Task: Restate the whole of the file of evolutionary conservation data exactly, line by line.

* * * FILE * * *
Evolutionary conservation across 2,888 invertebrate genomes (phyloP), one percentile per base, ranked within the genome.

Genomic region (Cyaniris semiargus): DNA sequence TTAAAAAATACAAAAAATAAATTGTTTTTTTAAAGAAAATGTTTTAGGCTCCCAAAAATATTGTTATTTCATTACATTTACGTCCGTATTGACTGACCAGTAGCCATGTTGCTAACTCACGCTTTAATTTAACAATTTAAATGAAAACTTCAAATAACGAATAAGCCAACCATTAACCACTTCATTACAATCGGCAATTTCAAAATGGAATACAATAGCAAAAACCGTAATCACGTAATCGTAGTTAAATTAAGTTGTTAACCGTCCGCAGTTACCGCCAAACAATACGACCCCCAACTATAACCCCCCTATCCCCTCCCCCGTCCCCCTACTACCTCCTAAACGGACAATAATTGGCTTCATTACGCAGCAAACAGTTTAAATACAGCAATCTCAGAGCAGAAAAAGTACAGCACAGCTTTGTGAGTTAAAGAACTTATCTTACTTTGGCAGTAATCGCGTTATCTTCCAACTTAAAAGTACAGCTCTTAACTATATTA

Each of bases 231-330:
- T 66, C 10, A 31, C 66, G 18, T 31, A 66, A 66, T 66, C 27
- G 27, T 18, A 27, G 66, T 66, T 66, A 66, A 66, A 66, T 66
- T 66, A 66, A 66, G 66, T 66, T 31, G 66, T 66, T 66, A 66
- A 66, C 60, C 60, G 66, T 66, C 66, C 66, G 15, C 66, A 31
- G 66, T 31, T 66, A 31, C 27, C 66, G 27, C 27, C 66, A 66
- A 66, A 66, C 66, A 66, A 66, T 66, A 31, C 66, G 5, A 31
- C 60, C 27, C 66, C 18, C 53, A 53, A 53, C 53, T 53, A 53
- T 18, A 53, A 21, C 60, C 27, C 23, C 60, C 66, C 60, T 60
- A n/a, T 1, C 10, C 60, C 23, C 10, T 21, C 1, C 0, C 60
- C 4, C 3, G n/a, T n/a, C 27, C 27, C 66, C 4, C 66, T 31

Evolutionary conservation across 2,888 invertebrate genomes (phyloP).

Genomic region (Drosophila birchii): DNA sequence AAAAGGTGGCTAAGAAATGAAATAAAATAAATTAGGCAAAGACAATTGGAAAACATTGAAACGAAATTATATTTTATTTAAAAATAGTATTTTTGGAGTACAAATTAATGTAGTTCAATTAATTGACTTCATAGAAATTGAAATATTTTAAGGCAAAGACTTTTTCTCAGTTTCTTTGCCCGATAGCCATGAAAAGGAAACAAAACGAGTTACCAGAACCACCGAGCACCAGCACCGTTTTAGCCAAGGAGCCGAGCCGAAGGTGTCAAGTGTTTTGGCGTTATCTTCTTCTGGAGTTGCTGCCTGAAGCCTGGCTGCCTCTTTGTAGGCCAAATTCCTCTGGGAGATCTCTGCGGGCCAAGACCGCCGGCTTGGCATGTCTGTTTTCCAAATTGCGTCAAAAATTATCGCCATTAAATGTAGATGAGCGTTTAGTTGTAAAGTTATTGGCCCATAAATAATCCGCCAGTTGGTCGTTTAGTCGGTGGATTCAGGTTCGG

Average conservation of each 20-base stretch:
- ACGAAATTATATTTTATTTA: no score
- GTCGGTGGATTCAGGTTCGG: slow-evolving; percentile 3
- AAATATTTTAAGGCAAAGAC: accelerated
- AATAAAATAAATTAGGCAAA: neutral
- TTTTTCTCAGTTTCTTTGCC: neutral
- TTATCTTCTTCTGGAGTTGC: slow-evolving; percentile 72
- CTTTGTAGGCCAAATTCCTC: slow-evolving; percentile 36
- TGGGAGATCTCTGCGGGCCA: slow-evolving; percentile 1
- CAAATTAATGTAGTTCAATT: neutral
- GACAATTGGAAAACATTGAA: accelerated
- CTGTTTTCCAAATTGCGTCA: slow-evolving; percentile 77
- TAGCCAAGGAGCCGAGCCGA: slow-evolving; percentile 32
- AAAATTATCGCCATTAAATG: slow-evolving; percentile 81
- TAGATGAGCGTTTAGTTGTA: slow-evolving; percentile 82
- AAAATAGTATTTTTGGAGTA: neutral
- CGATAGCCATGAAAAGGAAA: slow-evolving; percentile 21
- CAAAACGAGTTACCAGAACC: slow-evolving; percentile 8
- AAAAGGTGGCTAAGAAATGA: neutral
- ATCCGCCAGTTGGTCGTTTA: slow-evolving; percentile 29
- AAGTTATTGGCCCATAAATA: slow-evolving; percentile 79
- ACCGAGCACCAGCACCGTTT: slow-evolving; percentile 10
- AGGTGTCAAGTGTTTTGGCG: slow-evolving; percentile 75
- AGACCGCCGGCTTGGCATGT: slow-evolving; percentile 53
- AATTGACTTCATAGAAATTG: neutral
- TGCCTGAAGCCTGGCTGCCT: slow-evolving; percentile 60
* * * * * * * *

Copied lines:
Evolutionary conservation across 2,888 invertebrate genomes (phyloP), one percentile per base, ranked within the genome.

Genomic region (Cyaniris semiargus): DNA sequence TTAAAAAATACAAAAAATAAATTGTTTTTTTAAAGAAAATGTTTTAGGCTCCCAAAAATATTGTTATTTCATTACATTTACGTCCGTATTGACTGACCAGTAGCCATGTTGCTAACTCACGCTTTAATTTAACAATTTAAATGAAAACTTCAAATAACGAATAAGCCAACCATTAACCACTTCATTACAATCGGCAATTTCAAAATGGAATACAATAGCAAAAACCGTAATCACGTAATCGTAGTTAAATTAAGTTGTTAACCGTCCGCAGTTACCGCCAAACAATACGACCCCCAACTATAACCCCCCTATCCCCTCCCCCGTCCCCCTACTACCTCCTAAACGGACAATAATTGGCTTCATTACGCAGCAAACAGTTTAAATACAGCAATCTCAGAGCAGAAAAAGTACAGCACAGCTTTGTGAGTTAAAGAACTTATCTTACTTTGGCAGTAATCGCGTTATCTTCCAACTTAAAAGTACAGCTCTTAACTATATTA

Each of bases 231-330:
- T 66, C 10, A 31, C 66, G 18, T 31, A 66, A 66, T 66, C 27
- G 27, T 18, A 27, G 66, T 66, T 66, A 66, A 66, A 66, T 66
- T 66, A 66, A 66, G 66, T 66, T 31, G 66, T 66, T 66, A 66
- A 66, C 60, C 60, G 66, T 66, C 66, C 66, G 15, C 66, A 31
- G 66, T 31, T 66, A 31, C 27, C 66, G 27, C 27, C 66, A 66
- A 66, A 66, C 66, A 66, A 66, T 66, A 31, C 66, G 5, A 31
- C 60, C 27, C 66, C 18, C 53, A 53, A 53, C 53, T 53, A 53
- T 18, A 53, A 21, C 60, C 27, C 23, C 60, C 66, C 60, T 60
- A n/a, T 1, C 10, C 60, C 23, C 10, T 21, C 1, C 0, C 60
- C 4, C 3, G n/a, T n/a, C 27, C 27, C 66, C 4, C 66, T 31

Evolutionary conservation across 2,888 invertebrate genomes (phyloP).

Genomic region (Drosophila birchii): DNA sequence AAAAGGTGGCTAAGAAATGAAATAAAATAAATTAGGCAAAGACAATTGGAAAACATTGAAACGAAATTATATTTTATTTAAAAATAGTATTTTTGGAGTACAAATTAATGTAGTTCAATTAATTGACTTCATAGAAATTGAAATATTTTAAGGCAAAGACTTTTTCTCAGTTTCTTTGCCCGATAGCCATGAAAAGGAAACAAAACGAGTTACCAGAACCACCGAGCACCAGCACCGTTTTAGCCAAGGAGCCGAGCCGAAGGTGTCAAGTGTTTTGGCGTTATCTTCTTCTGGAGTTGCTGCCTGAAGCCTGGCTGCCTCTTTGTAGGCCAAATTCCTCTGGGAGATCTCTGCGGGCCAAGACCGCCGGCTTGGCATGTCTGTTTTCCAAATTGCGTCAAAAATTATCGCCATTAAATGTAGATGAGCGTTTAGTTGTAAAGTTATTGGCCCATAAATAATCCGCCAGTTGGTCGTTTAGTCGGTGGATTCAGGTTCGG

Average conservation of each 20-base stretch:
- ACGAAATTATATTTTATTTA: no score
- GTCGGTGGATTCAGGTTCGG: slow-evolving; percentile 3
- AAATATTTTAAGGCAAAGAC: accelerated
- AATAAAATAAATTAGGCAAA: neutral
- TTTTTCTCAGTTTCTTTGCC: neutral
- TTATCTTCTTCTGGAGTTGC: slow-evolving; percentile 72
- CTTTGTAGGCCAAATTCCTC: slow-evolving; percentile 36
- TGGGAGATCTCTGCGGGCCA: slow-evolving; percentile 1
- CAAATTAATGTAGTTCAATT: neutral
- GACAATTGGAAAACATTGAA: accelerated
- CTGTTTTCCAAATTGCGTCA: slow-evolving; percentile 77
- TAGCCAAGGAGCCGAGCCGA: slow-evolving; percentile 32
- AAAATTATCGCCATTAAATG: slow-evolving; percentile 81
- TAGATGAGCGTTTAGTTGTA: slow-evolving; percentile 82
- AAAATAGTATTTTTGGAGTA: neutral
- CGATAGCCATGAAAAGGAAA: slow-evolving; percentile 21
- CAAAACGAGTTACCAGAACC: slow-evolving; percentile 8
- AAAAGGTGGCTAAGAAATGA: neutral
- ATCCGCCAGTTGGTCGTTTA: slow-evolving; percentile 29
- AAGTTATTGGCCCATAAATA: slow-evolving; percentile 79
- ACCGAGCACCAGCACCGTTT: slow-evolving; percentile 10
- AGGTGTCAAGTGTTTTGGCG: slow-evolving; percentile 75
- AGACCGCCGGCTTGGCATGT: slow-evolving; percentile 53
- AATTGACTTCATAGAAATTG: neutral
- TGCCTGAAGCCTGGCTGCCT: slow-evolving; percentile 60